When Big Brother Starts to Come Together
Such gradual expansions of programs appear innocent from up close and always present legitimate claims of practicality, but they create channels for illegitimate power awaiting application:
Law enforcement officials are vastly expanding their collection of DNA to include millions more people who have been arrested or detained but not yet convicted. The move, intended to help solve more crimes, is raising concerns about the privacy of petty offenders and people who are presumed innocent.
Until now, the federal government genetically tracked only convicts. But starting this month, the FBI will join 15 states that collect DNA samples from those awaiting trial and will also collect DNA from immigrants who have been detained – the vanguard of a growing class of genetic registrants.
Ironically, perhaps, the example of “a man found guilty of loitering for the purpose of prostitution” indicates a direction in which this program could head. If, say, the federal government begins attributing terroristic intent to gatherings of citizens with particular views, and if the action that triggers DNA collection is mere arrest or detainment, a broadly interconnected police and security system could begin amassing DNA information about a targeted political minority.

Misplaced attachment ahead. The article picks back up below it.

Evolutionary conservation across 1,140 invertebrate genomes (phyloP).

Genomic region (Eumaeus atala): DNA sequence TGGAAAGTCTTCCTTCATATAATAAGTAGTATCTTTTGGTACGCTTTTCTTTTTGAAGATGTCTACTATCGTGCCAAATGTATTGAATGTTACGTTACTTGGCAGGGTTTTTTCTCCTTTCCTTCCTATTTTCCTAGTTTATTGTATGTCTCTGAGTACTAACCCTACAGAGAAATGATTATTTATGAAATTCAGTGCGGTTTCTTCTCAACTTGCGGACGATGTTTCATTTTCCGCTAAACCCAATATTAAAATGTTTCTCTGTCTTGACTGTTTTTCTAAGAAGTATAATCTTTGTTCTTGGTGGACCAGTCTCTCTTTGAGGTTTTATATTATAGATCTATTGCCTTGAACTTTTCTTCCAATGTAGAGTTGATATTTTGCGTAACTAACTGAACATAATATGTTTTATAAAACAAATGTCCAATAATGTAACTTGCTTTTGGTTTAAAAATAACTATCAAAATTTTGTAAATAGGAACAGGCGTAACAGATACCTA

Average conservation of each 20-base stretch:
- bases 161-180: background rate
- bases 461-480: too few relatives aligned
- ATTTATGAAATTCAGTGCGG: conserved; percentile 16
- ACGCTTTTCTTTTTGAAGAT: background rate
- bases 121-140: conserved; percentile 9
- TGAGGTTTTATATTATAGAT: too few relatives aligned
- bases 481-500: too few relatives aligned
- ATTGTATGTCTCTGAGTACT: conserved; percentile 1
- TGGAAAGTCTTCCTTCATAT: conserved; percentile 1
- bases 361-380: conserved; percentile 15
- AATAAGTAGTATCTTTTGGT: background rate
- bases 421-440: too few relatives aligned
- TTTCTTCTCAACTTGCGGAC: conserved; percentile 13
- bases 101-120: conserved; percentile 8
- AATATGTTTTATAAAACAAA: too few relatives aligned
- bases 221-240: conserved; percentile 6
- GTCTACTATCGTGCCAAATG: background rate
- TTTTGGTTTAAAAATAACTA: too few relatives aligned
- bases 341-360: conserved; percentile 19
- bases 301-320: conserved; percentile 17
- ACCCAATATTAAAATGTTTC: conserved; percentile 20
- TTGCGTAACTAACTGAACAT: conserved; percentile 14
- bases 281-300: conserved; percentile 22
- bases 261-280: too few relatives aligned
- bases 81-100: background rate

Approaching the matter from another direction reveals another spectrum of concerns. Who’s to say where DNA-related technology will go? Imagine that an individual targeted by the law is known to have a genetic susceptibility to a chronic health problem; investigators would thereby have a means of narrowing their search. Suppose technology advances to the extent that DNA can be collected casually and analyzed on the spot, or that there proves to be genetic correlation for certain beliefs.
Speculation in this line rapidly moves toward science fiction, but so, too, does reality. DNA is the key to our biological constitution, and when it’s clear how knowledge of it may be used as a tool for oppression, it’s likely to be too late.